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Sunday Read: JRR Tolkien’s Beowulf: A Translation and Commentary to be Published with His Story “Sellic Spell”

 
JRR Tolkien’s 88-year-old translation of the Old English epic poem, Beowulf, will be published for the first time this May along with his academic commentary on the poem and a story, titled “Sellic Spell”, which it inspired him to write.

HarperCollins, the publishers of Beowulf: A Translation and Commentary, have revealed little about “Sellic Spell”, only mentioning that it is “JRR Tolkien’s idea of the kind of folk tale that might have been shared by the Anglo-Saxon bards”, writes John Garth in The Guardian. Garth is the author of Tolkien and the Great War.

Beowulf: A Translation and Commentary, Together with Sellic SpellTolkien and the Great WarThe Lord of the RingsThe HobbitBeowulf

Although there have been other translations of Beowulf, the oldest-surviving epic poem in English, including one be Seamus Heaney, Garth believes that this one, by the author of The Lord of the Rings and edited by his son Christopher Tolkien, is sure to be of special significance. Critics such as Dr Stuart Lee of the University of Oxford and Emeritus Professor Edward James of Anglia Ruskin University concur in an article in The Independent.

While other translations might be purely academic or purely literary, Garth points out that, “Tolkien bridged the gap between the two worlds astonishingly well.”

Tolkien’s commentary on Beowulf is worth reading because “it decisively changed the direction and emphasis of Beowulf scholarship”. While other scholars had focused on linguistic, historical and archaeological detail, dismissing the fantastical elements of the poem, Tolkien “pushed the monsters to the forefront”, arguing that “they represent the impermanence of human life, the mortal enemy that can strike at the heart of everything we hold dear”.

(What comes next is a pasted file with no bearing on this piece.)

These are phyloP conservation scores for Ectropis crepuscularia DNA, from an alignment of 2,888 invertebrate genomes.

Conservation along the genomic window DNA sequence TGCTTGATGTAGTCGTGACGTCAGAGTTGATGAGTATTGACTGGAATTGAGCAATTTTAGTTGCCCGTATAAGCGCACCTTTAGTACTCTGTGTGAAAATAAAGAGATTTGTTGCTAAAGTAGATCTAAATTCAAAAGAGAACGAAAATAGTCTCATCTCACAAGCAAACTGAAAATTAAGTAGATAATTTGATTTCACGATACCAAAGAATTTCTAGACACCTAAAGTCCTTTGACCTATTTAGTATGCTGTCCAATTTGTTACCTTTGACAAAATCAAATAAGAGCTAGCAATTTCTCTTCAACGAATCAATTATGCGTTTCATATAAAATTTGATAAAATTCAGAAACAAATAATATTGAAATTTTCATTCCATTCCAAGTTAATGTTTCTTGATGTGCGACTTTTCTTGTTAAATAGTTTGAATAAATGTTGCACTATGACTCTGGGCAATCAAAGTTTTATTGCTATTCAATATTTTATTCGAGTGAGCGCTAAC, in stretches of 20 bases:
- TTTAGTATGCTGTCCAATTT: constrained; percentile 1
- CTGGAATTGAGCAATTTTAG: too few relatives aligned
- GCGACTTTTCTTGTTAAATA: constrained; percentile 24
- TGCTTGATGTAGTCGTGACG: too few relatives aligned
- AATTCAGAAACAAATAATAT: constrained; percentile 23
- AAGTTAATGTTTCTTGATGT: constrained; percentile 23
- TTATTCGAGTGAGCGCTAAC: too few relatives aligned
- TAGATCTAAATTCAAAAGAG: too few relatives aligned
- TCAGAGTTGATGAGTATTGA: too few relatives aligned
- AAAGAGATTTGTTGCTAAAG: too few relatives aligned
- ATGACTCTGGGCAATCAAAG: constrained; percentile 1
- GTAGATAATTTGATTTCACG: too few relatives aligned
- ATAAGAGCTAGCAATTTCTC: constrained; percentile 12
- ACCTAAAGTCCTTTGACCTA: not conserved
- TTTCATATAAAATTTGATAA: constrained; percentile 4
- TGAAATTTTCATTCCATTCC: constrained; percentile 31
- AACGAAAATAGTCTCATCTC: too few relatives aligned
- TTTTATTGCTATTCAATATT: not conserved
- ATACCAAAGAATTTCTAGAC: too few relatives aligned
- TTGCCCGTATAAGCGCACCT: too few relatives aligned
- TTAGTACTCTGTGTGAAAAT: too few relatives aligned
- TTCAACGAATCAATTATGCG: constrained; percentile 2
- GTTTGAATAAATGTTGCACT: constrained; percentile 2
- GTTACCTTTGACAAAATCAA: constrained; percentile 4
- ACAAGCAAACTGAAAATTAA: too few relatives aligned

Futhermore, Beowulf: A Translation and Commentary might be of interest because of the influence the poem had on Tolkien’s own fiction. “It should be interesting to fans of his fiction, because Beowulf was probably the medieval text that influenced him the most,” Lee says.

This week, HarperCollins announced that a long-awaited JRR Tolkien translation of Beowulf is to be published in May, along with his commentaries on the Old English epic and a story it inspired him to write, “Sellic Spell”. It is just the latest of a string of posthumous publications from the Oxford professor and The Hobbit author, who died in 1973. Edited by his son Christopher, now 89, it will doubtless be seen by some as an act of barrel-scraping. But Tolkien’s expertise on Beowulf and his own literary powers give us every reason to take it seriously.

Beowulf is the oldest-surviving epic poem in English, albeit a form of English few can read any more. Written down sometime between the eighth and 11th centuries – a point of ongoing debate – its 3,182 lines are preserved in a manuscript in the British Library, against all odds. Tolkien’s academic work on it was second to none in its day, and his 1936 paper “Beowulf: The Monsters and the Critics” is still well worth reading, not only as an introduction to the poem, but also because it decisively changed the direction and emphasis of Beowulf scholarship.

JRR Tolkien’s translation of Beowulf, the epic that helped inspire The Lord of the Rings and The Hobbit, is to be published for the first time almost 90 years after completion.

Beowulf: A Translation and Commentary will be published in May with the “distinctive” 1926 translation alongside a commentary taken from his lecture notes made throughout the 1930s.

Book details

  • Beowulf: A Translation and Commentary, Together with Sellic Spell by JRR Tolkien, edited by Christopher Tolkien
    EAN: 9780007590063
    Find this book with BOOK Finder!

Image courtesy Mental Floss

 

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